From Retail Associate to Software Developer, Meet Adam

Adam Tasma headshot

Now a Software Developer at Magic Wrighter, Adam Tasma came to Grand Circus after working in retail.  Adam is now an engaged alum with Grand Circus, but stuck out to us even before he was a bootcamper! Adam made a point to prepare himself for the challenges of a bootcamp, through learning as much as he could before starting the class; one of the many reasons we want to share his story and best advice for future bootcamp students.  Adam is very persistent and purposeful and the epitome of being calm, cool and collected. To connect with Adam, visit him here.  We were recently able to catch up with Adam and talk more about his experience!

From Retail Associate to Software Developer, Meet Adam

What brought you to Grand Circus?

I felt lied to about the worth of my college degree and was considering going to a trade school. While I was looking for a trade I was interested in, software development kept popping up, and I heard about Grand Circus…a dream come true. An accelerated trade school in a strong industry where the work was engaging. I had been doing online learning for a while on my own, but was getting lost in the weeds of how many directions you can take with development, and I didn’t know what to prioritize. Grand Circus offered that direction and took me through all of the different steps needed to make a complete product. I was also very interested in their job placement assistance program, a program that I believe was instrumental in getting me a great position only 30 days after graduating!

What attracted you to tech, specifically being a developer?

I like how engaging the work is. I like the atmosphere that a group of developers tend to create. I like the paycheck and benefits. I like air conditioning. I like the job security. I like demystifying the world I live in, which is only going to become more programmed.

What was your bootcamp experience like?

I really appreciated the structure of my bootcamp. A typical day had lecture in the morning, and room in the afternoon to engage with the content with coding challenges. Often, these challenges would become homework if you weren’t able to finish it in class. I still keep up with some of my classmates.

What advice would you give new bootcamp students?

Don’t work a part time (or daytime) job while doing the bootcamp, you’ll rob yourself of the value offered. The bootcamp is dense, but doable, expect to be doing homework every day, even if you’ve finished all your required work, lean into finding extra work to continue to drive the concepts home. If learning doesn’t excite you, and you’re looking to do the least amount of work necessary to get a job, you are not yet ready to become a developer. [Side note: Grand Circus does offer After-Hours bootcamps if you do need to keep your job throughout the program; same training but over a longer period of time.]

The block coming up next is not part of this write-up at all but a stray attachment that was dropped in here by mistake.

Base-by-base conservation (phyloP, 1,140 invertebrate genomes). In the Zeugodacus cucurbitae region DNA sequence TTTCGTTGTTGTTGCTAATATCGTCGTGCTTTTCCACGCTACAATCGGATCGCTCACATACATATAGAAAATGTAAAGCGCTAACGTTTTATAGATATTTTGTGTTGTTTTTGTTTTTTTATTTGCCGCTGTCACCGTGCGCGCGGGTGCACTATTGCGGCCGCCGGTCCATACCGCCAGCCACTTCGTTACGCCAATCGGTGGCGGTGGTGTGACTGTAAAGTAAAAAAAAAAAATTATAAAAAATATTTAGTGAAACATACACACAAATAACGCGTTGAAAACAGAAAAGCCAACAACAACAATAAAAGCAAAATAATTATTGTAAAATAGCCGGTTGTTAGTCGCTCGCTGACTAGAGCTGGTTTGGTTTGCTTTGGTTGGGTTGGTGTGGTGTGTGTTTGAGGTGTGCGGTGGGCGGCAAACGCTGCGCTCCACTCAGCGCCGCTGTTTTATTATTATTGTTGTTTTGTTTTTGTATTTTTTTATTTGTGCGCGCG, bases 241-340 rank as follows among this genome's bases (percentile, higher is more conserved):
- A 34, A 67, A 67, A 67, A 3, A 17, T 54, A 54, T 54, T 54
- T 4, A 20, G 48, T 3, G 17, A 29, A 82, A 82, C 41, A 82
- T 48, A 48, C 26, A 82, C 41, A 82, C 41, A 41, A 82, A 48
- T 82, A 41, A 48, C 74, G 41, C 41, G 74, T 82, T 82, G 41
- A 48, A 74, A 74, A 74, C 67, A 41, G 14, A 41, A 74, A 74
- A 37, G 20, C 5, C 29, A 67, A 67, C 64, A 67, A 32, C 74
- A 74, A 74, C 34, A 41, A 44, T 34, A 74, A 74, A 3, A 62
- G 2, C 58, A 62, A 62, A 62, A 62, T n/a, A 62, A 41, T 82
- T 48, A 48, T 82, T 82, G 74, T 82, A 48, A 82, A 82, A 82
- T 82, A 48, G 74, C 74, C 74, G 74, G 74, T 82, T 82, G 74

Adam WorkingHow do you feel you combatted Imposter Syndrome? Did you have doubts before or during bootcamp?

I assume I’ll always feel like a bit of an imposter, but what really helped me was realizing that everybody felt like that. Something like 70-80% of developers have been doing it less than 5 years and most didn’t go to college for it. Most of my coworkers remember being new, and have given me a lot of grace because of it. They even tell me that watching me learn has helped them realize how far they have come, because they still feel like an imposter.

How has your transition been into your career? How did GC help you?

My transition was quick and excellent. Grand Circus invites a representative from software development companies each week to talk to the cohort about life in the workplace, and I actually got a job with one of these companies through making that connection. I kept up the relationship with that company and my now manager through meetups and other events, and when they started their hiring process, they already knew me, which I think gave me a leg up.

What was the most unexpected part of bootcamp?

The beer fridge! [That’s right, our Grand Rapids campus has a beer fridge thanks to our friends at Start Garden]

Did you have challenges in bootcamp you weren’t anticipating?  

I wasn’t anticipating the difficulty that group projects can be on something as finicky and creative as code. The experience of working with others taught me the value of GitHub and version control, of how there’s never just one way to do things, and the importance of best practice in a way that online learning never could.

What resources are the most helpful / were the most helpful in your coding journey?

Coding is so big, and there’s so many different avenues, languages, libraries, code editors, etc. that I found it very unintuitive to jump in to online learning and figure out what to prioritize. Grand Circus didn’t teach me everything there is to know about coding, but it took the guesswork out of how to get started, and brought me through the complete process of one of the avenues (creating a web application) in a way that am now able to repeat myself in other avenues. Also, the resume building and mock interviews were of great help.

Is there anything you wish you could go back and tell yourself to do either before or during bootcamp?

Start learning online before the bootcamp even starts, the more you know going into it, the more you can focus on harder things.